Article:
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Gentherm Canada, Ltd. v. IGB Automotive Ltd.

United States District Court, Eastern District of Michigan, Southern Division

February 26, 2015

Gentherm Canada, LTD, Plaintiff,
v.
IGB Automotive, LTD, Defendant.

Paul J. Komives, Magistrate Judge.

ORDER GRANTING IN PART AND DENYING IN PART DEFENDANT’S MOTION TO STAY [29]

Arthur J. Tarnow, Senior United States District Judge.

Defendant has asked the Court to stay this patent infringement suit pending the Patent Trial and Appeal Board’s review of the validity of some of the patent claims at issue. Plaintiff opposes the stay in its entirety and alternatively argues that if the Court grants a stay, it should allow the parties to proceed with discovery.

For the reasons stated below, Defendant’s Motion to Stay [29] is GRANTED IN PART AND DENIED IN PART. The parties may proceed with discovery, but other proceedings in the case are stayed.

Factual Background

Defendant IGB Automotive manufactures and sells products related to heating and cooling systems for car seats. Plaintiff Gentherm Canada (formerly known in this litigation as W.E.T. Automotive Systems) claims that Defendant’s manufacture and sale of these products has infringed eleven of Plaintiff’s patents. Defendant has raised several defenses, including the alleged invalidity of some of the claims in Plaintiff’s patents.

On April 18, 2014, Defendant filed petitions with the Patent Trial and Appeal Board (PTAB) for inter partes review (IPR) of the validity of certain claims in six of the eleven patents. On May 8, 2014, Defendant filed the instant Motion to Stay [29], arguing that the case should be stayed pending PTAB’s resolution of the IPR petitions. Plaintiff filed a Response [33] and Defendant filed a Reply [36].

In September and October 2014, PTAB instituted IPR review of some or all of the asserted claims in four of the eleven patents. PTAB’s review of those claims is ongoing. On December 5, 2014, Plaintiff filed a Supplemental Brief [43] addressing the relevance of PTAB’s institution decisions to the instant motion. On December 12, 2014, Defendant likewise filed a Supplemental Brief [46].

The Court held a hearing on the motion on December 17, 2014. At the hearing, Plaintiff’s counsel argued that if the Court grants a stay, the Court should at least allow the parties to proceed with discovery. Defendant’s counsel suggested that proceeding with discovery would be difficult in light of the great number of claims asserted by Plaintiff and the uncertainty regarding which claims Plaintiff will attempt to bring to trial. The Court held the motion in abeyance pending the parties’ efforts to streamline the case.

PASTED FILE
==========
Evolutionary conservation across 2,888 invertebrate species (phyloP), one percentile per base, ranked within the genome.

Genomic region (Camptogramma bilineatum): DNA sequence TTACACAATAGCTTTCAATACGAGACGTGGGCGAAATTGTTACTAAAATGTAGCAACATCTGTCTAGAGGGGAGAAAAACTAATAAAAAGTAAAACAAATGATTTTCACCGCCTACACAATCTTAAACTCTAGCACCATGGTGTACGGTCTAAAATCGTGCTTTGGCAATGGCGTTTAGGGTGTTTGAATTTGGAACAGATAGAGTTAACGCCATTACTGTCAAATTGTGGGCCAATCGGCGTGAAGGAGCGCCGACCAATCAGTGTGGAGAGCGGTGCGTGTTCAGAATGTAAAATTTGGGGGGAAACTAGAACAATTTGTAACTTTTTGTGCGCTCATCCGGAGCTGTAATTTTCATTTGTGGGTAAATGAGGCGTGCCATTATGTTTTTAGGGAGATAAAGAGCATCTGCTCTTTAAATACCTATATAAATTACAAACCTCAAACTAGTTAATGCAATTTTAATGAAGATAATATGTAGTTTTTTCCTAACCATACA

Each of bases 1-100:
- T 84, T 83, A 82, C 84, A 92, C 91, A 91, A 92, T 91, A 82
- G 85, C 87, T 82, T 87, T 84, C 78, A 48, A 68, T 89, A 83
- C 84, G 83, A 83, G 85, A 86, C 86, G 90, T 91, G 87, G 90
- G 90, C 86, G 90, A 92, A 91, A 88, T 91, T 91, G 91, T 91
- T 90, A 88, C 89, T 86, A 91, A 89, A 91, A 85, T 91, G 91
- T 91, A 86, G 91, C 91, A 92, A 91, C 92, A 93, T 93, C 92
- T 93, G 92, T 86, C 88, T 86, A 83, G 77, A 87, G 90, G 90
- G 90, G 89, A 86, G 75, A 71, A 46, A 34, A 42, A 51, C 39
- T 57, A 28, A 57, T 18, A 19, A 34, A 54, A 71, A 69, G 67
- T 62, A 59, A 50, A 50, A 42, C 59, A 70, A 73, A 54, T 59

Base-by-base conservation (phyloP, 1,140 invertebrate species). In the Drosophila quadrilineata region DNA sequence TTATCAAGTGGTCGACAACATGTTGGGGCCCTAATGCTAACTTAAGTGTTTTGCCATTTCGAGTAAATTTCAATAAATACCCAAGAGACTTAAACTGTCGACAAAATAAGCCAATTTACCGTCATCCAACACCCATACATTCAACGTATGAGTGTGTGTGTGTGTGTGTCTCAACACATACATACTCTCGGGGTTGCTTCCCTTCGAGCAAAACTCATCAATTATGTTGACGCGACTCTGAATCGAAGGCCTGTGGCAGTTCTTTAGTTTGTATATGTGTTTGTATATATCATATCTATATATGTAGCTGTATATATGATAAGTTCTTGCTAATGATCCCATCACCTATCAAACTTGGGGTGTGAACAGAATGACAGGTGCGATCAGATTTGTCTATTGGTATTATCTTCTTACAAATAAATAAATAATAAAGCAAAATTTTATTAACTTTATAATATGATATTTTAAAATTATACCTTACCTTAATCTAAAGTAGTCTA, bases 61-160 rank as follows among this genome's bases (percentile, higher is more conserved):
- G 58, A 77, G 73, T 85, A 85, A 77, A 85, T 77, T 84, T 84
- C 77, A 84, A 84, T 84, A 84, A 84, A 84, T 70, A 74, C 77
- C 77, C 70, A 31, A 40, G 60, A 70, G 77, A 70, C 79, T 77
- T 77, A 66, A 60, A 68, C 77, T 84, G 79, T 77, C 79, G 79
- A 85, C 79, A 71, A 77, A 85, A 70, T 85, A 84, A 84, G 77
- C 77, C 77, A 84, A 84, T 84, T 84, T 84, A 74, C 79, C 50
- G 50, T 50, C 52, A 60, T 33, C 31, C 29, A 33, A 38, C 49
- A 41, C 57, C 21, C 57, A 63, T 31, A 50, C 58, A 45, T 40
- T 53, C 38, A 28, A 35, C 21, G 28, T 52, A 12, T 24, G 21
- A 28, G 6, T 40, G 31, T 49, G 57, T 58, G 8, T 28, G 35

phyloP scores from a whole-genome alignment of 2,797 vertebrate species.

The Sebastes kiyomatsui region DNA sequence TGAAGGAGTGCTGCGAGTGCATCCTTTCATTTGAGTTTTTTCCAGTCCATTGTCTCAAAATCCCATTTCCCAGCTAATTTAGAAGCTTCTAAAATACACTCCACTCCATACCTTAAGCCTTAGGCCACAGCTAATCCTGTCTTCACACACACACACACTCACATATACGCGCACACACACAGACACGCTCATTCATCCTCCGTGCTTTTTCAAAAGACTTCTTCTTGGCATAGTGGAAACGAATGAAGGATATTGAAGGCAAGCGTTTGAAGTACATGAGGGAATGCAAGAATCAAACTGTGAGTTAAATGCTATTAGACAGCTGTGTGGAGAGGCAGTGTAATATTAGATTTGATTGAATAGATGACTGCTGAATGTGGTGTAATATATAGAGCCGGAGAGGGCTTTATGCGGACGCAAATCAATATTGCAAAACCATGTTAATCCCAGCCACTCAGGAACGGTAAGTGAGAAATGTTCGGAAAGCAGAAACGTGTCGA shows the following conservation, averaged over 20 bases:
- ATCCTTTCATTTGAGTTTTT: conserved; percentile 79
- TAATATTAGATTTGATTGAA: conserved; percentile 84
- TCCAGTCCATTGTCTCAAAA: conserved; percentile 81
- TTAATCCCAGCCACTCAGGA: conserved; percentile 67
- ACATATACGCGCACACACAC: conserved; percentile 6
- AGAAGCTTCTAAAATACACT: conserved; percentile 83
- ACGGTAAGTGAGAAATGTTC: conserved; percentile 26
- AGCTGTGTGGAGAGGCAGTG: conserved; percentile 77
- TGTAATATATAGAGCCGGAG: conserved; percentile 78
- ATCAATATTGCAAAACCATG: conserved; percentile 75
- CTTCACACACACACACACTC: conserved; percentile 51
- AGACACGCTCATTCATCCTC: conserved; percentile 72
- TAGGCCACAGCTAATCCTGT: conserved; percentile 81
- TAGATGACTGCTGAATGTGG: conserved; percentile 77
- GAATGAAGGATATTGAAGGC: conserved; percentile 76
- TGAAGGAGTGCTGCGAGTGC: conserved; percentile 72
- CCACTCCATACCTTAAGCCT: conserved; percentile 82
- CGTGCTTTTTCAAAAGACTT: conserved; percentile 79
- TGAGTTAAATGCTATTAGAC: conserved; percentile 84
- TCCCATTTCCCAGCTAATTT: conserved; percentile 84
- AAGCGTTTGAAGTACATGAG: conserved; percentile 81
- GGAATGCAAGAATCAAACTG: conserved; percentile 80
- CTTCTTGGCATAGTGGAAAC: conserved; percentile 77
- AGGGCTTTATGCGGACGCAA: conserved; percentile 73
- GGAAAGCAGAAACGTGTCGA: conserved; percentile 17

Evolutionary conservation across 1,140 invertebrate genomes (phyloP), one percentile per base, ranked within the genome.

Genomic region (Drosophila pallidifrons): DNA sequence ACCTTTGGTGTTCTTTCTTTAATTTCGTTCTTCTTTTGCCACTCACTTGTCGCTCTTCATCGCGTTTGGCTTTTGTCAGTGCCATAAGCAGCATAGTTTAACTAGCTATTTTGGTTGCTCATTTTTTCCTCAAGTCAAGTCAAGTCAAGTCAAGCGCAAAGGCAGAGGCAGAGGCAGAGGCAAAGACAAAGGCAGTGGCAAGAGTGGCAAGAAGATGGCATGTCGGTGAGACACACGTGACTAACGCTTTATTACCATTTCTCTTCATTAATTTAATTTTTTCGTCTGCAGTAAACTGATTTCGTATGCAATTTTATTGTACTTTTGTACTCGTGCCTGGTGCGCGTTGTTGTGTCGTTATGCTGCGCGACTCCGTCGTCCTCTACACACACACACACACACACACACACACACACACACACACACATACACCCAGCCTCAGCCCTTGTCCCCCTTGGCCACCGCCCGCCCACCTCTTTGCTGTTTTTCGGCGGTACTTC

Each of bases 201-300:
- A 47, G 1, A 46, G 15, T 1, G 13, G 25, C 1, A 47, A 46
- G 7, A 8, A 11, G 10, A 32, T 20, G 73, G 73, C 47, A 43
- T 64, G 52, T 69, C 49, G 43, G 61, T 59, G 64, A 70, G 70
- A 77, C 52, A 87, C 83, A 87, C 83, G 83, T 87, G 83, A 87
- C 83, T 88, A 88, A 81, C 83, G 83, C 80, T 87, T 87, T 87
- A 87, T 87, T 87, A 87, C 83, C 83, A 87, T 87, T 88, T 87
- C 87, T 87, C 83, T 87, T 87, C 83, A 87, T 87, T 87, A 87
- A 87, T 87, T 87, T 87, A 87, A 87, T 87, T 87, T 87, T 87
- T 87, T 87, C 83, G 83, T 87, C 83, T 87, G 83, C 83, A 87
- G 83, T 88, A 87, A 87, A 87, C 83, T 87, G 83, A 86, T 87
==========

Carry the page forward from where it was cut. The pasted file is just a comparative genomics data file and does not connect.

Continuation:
The parties filed a Joint Status Report [50] on January 22, 2015. On January 26, 2015, the Court held a status conference with the parties, during which the parties agreed to attend a settlement conference. The Court held the instant motion in abeyance pending the settlement conference. Plaintiff subsequently requested a status conference, which was held via phone on February 17, 2015. During the conference, Plaintiff expressed doubt that the settlement conference, currently scheduled for April 13, 2015, would be productive. Plaintiff asked the Court to rule on the instant motion in advance of the conference, and the Court agreed.

Analysis

Courts have inherent and discretionary authority to stay litigation pending IPR review. See Everlight Electronics Co., Ltd. v. Nichia Corp., No. 12-11758, 2013 WL 1821512, at *7 (E.D. Mich. April 30, 2013) (citing Ethicon Inc. v. Quigg, 849 F.2d 1422, 1426–27 (Fed. Cir. 1988)). Courts consider three factors in determining whether to grant a stay pending IPR review: (1) whether IPR review is likely to simplify the issues in the case; (2) whether the non-moving party will be prejudiced by a stay; and (3) whether discovery is complete and a trial date has been set. See Id. at *7-*10; Regents of Univ. of Mich. v. St. Jude Medical, Inc., No. 12-12908, 2013 WL 2393340, at *2 (E.D. Mich. May 31, 2013).

I. Simplification of Issues

Defendant argues that the case should be stayed pending PTAB’s final decisions because those decisions will likely simplify the issues in the case. Defendant claims that its IPR petitions challenged “all claims asserted to infringe.” Defendant therefore argues that this case will be greatly simplified if PTAB invalidates the challenged claims. Defendant acknowledges that its IPR petitions do not cover all of Plaintiff’s patent claims, or even all of the patents. However, Defendant argues that PTAB’s resolution of the challenged claims will provide guidance on ...


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